Therefore the child to be born
will be called holy, the Son of God.
And behold, Elizabeth, your relative,
has also conceived a son in her old age,
and this is the sixth month for her who was called barren;
for nothing will be impossible for God.”
Mary said, “Behold, I am the handmaid of the Lord.
May it be done to me according to your word.”
Then the angel departed from her.

CHECK THIS OUT Go over and visit Karen Edmisten for her beautiful reflection as well as some great links to check out on this day.

The Authentic Catholic Woman

Servant Books (2006) has put together an invaluable book for Catholic women at a time in our culture when it is most needed.

Author, Genovieve Kineke offers Catholic women the tools to define their true Catholic authenticity in her courageous and honest look at Catholic women throughout the ages. She tells us that the choices made by Catholic women today are “pivotal in the battle over the human heart.” She instructs Catholic women to arm themselves with the wisdom of the Church, become immersed in prayer and respond with love, so that their true feminine genius may be expressed as they carry a burning torch to light the way for others.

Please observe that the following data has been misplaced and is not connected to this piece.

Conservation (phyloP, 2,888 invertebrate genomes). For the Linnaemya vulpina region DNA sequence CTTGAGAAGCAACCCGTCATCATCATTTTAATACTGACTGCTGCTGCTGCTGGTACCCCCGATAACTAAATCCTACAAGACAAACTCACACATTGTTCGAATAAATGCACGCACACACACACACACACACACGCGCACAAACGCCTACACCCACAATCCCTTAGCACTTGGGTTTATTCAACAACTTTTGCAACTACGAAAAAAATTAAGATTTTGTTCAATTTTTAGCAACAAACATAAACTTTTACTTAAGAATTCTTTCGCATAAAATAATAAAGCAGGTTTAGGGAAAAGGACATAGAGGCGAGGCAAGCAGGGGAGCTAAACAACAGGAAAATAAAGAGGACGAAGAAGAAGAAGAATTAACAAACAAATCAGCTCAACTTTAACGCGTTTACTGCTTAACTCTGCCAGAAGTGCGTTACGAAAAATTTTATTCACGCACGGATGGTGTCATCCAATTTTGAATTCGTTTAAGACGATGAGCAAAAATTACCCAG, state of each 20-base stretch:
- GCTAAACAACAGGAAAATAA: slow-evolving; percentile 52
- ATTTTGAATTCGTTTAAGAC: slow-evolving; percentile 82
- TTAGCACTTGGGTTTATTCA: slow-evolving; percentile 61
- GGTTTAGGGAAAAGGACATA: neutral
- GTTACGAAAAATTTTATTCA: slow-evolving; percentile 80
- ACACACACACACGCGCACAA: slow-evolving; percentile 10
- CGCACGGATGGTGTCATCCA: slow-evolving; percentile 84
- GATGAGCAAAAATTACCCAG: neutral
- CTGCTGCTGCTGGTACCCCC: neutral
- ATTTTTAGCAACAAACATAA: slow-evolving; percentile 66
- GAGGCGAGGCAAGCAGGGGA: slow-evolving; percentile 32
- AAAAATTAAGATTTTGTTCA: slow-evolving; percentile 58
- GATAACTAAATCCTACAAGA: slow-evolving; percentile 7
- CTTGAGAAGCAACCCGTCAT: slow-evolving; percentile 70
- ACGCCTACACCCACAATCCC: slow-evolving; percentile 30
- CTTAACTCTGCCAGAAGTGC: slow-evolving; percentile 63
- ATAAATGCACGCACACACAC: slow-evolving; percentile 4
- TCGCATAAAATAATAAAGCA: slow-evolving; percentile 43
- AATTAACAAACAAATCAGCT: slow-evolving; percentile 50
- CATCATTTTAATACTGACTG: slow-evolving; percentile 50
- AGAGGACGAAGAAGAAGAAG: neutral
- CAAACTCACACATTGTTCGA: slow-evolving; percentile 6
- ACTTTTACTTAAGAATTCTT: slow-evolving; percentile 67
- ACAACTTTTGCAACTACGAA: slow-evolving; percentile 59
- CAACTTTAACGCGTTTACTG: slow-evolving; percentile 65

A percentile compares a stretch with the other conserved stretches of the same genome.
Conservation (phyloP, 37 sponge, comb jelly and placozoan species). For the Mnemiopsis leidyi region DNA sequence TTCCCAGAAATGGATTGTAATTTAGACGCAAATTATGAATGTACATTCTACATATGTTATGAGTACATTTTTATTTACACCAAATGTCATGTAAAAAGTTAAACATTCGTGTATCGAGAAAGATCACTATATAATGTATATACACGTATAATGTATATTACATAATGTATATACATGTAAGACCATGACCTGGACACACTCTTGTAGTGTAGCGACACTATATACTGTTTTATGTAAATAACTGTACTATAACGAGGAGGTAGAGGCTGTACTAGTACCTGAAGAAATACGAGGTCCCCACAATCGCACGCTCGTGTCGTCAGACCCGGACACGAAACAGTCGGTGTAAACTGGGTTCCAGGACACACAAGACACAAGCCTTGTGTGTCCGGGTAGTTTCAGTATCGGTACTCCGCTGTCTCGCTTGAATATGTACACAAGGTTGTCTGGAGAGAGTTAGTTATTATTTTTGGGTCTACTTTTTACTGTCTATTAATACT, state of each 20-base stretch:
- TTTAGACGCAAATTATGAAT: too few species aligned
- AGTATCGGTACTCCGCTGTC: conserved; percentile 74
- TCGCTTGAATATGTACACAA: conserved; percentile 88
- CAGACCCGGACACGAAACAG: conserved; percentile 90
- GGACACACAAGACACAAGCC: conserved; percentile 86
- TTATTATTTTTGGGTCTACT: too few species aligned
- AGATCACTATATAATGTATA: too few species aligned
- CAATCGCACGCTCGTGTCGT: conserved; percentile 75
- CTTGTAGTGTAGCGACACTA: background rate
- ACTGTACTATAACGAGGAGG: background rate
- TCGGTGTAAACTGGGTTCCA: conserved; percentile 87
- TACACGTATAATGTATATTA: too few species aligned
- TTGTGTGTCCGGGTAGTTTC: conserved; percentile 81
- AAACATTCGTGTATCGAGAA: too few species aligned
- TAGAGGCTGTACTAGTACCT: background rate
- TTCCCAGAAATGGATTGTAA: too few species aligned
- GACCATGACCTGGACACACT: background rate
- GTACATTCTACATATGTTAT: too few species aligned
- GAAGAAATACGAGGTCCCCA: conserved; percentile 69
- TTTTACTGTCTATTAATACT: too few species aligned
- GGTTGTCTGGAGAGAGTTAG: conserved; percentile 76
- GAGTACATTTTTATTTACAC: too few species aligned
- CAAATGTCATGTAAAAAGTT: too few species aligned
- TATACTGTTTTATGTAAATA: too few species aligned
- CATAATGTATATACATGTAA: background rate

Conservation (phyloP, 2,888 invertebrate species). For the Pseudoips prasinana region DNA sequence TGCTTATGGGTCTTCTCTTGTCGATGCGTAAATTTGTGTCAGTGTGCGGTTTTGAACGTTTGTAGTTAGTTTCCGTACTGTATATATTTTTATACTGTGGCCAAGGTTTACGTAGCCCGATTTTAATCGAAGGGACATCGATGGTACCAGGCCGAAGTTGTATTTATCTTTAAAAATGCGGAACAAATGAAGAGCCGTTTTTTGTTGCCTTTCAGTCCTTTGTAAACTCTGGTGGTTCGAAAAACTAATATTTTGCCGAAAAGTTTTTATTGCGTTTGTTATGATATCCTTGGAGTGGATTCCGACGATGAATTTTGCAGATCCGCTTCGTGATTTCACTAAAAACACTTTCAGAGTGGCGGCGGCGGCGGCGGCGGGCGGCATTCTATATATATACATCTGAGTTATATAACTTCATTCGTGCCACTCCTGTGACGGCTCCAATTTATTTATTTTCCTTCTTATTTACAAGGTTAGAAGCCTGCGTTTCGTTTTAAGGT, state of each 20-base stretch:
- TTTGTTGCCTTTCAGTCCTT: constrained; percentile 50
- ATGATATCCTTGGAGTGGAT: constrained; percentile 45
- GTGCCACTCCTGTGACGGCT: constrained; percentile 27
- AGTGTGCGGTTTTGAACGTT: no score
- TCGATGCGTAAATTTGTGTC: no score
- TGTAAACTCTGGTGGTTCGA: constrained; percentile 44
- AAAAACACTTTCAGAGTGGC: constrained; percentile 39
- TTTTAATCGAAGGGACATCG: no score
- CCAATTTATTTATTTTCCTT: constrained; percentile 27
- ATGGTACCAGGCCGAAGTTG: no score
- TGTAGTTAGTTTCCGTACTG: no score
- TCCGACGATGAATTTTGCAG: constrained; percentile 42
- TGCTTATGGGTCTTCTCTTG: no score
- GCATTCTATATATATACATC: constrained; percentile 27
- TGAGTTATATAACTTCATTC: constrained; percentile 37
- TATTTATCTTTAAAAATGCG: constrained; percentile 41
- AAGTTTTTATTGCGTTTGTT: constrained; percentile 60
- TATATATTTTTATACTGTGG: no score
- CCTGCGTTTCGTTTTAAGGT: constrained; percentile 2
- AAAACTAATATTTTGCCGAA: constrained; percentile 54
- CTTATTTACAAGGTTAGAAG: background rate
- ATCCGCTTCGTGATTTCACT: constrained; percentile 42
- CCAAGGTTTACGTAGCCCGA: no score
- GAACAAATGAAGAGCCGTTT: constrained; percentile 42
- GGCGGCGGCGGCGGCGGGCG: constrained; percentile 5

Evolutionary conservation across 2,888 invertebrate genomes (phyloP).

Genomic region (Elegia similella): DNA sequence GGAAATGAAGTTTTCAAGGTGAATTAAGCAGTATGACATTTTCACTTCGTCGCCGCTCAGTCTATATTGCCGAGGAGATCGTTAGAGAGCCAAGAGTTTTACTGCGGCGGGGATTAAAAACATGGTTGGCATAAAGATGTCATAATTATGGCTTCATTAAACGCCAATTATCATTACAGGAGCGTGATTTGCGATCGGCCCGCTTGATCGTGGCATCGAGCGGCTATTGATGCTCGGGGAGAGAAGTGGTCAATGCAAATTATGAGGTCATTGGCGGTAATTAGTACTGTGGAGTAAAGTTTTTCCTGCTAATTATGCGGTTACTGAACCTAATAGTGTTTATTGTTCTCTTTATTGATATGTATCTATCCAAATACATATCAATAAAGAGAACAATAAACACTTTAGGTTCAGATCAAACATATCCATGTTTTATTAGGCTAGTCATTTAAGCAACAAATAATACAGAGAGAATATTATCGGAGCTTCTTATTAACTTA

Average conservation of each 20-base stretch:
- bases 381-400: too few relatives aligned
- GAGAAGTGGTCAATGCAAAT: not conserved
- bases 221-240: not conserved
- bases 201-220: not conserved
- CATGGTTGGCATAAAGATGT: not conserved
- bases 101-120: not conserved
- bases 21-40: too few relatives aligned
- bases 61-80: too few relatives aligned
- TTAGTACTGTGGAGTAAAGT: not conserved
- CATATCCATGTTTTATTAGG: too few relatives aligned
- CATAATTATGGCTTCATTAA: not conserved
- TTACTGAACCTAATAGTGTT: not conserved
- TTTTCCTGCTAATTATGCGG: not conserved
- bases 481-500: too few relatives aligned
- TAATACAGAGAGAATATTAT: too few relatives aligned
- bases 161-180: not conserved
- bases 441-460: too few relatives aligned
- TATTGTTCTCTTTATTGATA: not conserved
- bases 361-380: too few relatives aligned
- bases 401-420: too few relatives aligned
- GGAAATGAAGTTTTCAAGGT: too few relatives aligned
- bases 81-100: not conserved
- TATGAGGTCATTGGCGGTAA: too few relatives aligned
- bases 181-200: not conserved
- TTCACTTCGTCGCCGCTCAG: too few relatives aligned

Her enlightening and instructive words couldn't have come at a more opportune time. Pick up this book, devour it and apply it to your lives.

(Servant chose part of my review for the back cover of the book)

Visit Catholic Mom.Com for Sunday activities and resources and lots of other great stuff!

CHECK THIS OUT Don't forget about the great resources available at Catholic Mom.Com.

Saturday, March 24, 2007

My article at Catholic Exchange today

Here is my article at Catholic Exchange today. You may have seen this article at another website already but I'm posting it here since I find it interesting to see the many and varied comments posted after the article. I also love the image that Mary at Catholic Exchange chose for the article!